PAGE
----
The way McTiernan combines cinema veritae (oh…french words!) with big budget visuals — the way he allows actors to bring personality to every minor character role — the way he dodges every cliche by manipulating the audiences’ sense of urgency — this film is truly a unique example of technical genius propelling a story.

I can only be so concerned about DHWAV‘s somewhat casual use of the n-word. Still, in the wake of the more recent Django Unchained controversy it’s interesting to compare the two Sam Jackson movies.

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If anything, DHWAV is slightly more offensive than Django Unchained because it uses the word purely to manipulate the viewer. The story insists that Willis and Jackson bicker about race throughout the film, even going as far as having Jackson accuse Willis of dropping an N-bomb. Despite this painfully consistent thread, it’s pretty obvious that the film has absolutely no interest in actually addressing the topic, making the inclusion of racial epithet woefully inappropriate for escapist fare.

My best assumption is that because of the movie’s proximity to the LA Riots and the OJ Simpson case a lot of what was going on during the early-90s had worked its way into the script. In that regard, it’s kind of ballsy, harkening back to the bygone era of 70s cinema when blockbusters weren’t as shy to acknowledge the zeitgeist.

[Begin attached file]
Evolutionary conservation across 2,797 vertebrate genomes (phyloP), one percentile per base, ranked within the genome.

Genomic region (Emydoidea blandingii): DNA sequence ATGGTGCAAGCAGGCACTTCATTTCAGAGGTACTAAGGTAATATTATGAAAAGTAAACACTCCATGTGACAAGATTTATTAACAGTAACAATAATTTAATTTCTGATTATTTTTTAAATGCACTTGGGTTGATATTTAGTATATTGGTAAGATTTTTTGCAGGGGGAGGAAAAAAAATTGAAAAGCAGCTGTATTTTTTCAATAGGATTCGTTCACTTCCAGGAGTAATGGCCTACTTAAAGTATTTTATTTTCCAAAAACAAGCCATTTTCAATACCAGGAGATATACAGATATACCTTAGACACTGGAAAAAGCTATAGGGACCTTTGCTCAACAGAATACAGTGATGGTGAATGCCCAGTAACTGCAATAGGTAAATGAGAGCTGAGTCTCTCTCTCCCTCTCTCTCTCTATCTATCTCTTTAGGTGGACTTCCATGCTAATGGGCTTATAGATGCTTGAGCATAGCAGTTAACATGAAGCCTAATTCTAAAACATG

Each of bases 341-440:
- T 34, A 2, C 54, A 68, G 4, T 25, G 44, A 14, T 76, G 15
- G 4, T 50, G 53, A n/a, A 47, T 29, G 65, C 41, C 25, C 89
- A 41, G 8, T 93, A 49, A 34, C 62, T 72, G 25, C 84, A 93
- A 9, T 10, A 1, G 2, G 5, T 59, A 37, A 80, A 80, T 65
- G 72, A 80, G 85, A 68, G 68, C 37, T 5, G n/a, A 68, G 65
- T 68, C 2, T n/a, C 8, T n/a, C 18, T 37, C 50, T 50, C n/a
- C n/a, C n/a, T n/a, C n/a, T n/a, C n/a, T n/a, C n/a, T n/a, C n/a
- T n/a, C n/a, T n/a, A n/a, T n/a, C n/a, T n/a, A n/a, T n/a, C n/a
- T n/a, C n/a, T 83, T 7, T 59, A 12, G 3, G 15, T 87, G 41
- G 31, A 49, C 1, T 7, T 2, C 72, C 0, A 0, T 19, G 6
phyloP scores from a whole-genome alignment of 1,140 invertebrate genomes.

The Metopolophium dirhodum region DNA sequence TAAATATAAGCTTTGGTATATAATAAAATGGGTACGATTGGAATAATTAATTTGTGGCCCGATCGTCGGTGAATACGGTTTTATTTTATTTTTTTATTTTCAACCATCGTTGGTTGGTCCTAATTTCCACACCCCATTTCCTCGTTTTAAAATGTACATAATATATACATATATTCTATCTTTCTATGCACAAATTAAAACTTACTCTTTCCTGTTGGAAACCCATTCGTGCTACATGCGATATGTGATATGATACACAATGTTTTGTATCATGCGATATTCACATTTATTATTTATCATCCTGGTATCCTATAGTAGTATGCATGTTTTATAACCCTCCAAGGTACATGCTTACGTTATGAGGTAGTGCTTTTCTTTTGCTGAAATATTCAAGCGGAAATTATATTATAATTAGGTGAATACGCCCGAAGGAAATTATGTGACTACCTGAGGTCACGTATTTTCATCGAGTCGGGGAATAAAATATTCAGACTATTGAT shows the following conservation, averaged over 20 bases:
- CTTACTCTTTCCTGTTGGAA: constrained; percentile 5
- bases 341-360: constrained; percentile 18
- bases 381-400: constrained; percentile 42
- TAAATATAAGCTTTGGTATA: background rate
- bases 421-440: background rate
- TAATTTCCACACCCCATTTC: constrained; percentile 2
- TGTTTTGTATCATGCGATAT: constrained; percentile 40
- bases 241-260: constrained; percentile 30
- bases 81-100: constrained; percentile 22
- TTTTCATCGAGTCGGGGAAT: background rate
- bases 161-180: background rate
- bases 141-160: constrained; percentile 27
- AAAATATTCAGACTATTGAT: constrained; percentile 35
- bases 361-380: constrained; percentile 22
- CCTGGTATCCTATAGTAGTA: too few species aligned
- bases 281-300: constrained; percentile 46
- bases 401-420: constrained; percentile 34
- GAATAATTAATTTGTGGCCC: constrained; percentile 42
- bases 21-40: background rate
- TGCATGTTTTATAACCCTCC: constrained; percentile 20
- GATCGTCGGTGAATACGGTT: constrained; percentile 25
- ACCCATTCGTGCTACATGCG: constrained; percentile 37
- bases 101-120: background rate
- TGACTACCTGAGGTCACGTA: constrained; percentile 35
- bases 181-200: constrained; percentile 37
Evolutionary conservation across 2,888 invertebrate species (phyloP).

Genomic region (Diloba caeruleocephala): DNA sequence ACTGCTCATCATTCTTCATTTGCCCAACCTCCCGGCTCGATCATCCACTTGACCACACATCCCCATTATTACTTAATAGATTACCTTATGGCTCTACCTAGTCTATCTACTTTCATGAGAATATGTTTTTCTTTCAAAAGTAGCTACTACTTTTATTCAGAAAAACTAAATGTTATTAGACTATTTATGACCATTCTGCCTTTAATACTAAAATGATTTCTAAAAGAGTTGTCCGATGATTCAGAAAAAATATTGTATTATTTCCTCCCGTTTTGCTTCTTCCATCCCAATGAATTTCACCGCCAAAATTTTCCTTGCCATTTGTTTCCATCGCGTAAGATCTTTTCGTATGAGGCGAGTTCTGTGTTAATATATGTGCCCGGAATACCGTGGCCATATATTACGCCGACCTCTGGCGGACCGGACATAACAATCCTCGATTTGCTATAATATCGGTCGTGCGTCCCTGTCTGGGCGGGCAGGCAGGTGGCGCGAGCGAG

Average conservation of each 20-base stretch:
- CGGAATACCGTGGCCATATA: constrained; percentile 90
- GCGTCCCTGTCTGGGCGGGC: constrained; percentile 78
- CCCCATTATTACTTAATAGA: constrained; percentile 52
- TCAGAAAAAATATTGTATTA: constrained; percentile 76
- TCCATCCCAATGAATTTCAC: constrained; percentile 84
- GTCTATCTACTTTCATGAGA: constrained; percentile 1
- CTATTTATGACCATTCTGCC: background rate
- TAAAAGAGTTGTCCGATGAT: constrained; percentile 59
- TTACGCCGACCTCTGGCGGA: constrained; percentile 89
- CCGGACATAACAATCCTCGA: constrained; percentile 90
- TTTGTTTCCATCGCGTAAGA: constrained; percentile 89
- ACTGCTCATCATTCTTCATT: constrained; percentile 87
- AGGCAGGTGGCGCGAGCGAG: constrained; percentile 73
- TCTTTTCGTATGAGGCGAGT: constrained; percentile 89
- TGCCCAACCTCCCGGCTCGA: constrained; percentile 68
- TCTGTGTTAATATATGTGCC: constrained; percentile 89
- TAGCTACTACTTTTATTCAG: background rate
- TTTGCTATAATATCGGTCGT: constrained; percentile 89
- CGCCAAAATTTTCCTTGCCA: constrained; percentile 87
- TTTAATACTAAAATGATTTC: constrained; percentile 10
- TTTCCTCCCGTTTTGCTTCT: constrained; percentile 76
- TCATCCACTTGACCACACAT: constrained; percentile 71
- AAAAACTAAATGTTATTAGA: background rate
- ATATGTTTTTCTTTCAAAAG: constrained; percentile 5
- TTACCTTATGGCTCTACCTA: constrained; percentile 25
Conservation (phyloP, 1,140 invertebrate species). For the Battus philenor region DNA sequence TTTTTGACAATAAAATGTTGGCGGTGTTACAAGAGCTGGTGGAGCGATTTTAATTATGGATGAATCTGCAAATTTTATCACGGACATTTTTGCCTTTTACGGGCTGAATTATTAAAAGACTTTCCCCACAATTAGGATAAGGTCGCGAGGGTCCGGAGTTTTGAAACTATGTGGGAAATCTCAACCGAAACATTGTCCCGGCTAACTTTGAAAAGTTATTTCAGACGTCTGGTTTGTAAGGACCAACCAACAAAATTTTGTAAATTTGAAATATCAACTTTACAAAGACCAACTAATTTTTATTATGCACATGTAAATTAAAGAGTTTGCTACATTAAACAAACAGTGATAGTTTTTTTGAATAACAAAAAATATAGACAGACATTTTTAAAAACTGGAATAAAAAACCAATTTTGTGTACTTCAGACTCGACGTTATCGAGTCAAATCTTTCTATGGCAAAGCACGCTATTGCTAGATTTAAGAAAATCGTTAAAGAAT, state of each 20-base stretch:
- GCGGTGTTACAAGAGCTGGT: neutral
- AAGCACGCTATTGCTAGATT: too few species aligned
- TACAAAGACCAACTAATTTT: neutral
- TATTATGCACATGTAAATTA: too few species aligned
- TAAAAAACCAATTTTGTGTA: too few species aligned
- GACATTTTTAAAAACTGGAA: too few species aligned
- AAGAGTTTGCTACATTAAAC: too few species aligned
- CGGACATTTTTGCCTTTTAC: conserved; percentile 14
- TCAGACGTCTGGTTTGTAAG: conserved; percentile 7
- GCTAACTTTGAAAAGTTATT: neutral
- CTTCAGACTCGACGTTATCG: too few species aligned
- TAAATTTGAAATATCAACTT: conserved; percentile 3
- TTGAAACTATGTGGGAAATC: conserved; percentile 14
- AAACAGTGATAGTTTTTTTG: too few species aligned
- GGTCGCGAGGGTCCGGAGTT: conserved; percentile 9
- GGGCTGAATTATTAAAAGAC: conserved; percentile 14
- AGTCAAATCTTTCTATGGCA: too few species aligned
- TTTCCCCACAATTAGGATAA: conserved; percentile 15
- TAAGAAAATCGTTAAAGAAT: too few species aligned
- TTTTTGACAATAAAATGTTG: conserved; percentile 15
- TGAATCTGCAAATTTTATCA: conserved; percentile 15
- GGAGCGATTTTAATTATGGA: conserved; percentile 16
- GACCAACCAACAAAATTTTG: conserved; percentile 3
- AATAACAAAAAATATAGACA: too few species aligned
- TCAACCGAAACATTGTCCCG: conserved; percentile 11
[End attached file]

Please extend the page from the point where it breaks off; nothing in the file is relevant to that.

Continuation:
It’s 2015, nearly 27 years after the original Die Hard and 18 years after With a Vengeance. Two sequels later (with another around the corner) and the third movie is still the best conceivable ending to the franchise.

Like most third installments, DHWAV brings the hero’s three film journey to a circular completion, ending with John McClane heading to a payphone to reconcile with his wife. It’s the only fitting end to the bullheaded cop fromNew York: He saves the day but barely saves his marriage. As if McClane and Holly are part of some cycle that can only start again with a phone call and a reluctant flight to Nakatomi Plaza.

In addition, because DHWAV wasn’t originally intended to be a Die Hard film, it skips over all the egregious winks and nods that most third installments make. Holly, Sgt. Al Powell and the other key players from the previous movies don’t make their obligatory appearances. We’re introduced to a whole new set of personalities that have heard of McClane’s exploits but, in a refreshing change of pace, none of them are impressed by the actual man himself.

Then there is Simon. Outside of McClane (who, of course, is expected to be there) he is the narrative’s one true link to the original movie. Just when the film seems on the brink of exhaustion, Simon makes his first physical appearance and the movie subtlety shifts gears. Screenwriter Jonathan Hensleigh made a very clever script without the Die Hard elements, but once the movie reveals that Simon is Hans Gruber’s brother it becomes a film that amplifies the original Die Hard, shames Die Hard 2, and becomes an action classic in its own right.

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Troy-Jeffrey Allen writes about action/adventure for Action A Go Go. He is a comic book writer whose works include, The Magic Bullet, Dr. Dremo’s Taphouse of Tall Tales, and the Harvey Award nominated District Comics. In addition, Allen has been a contributing writer for, OfNote Magazine, and His work has been featured in the City Paper, The Baltimore Sun, Bethesda Magazine, The Examiner, and The Washington Post. Yes, he wrote this bio.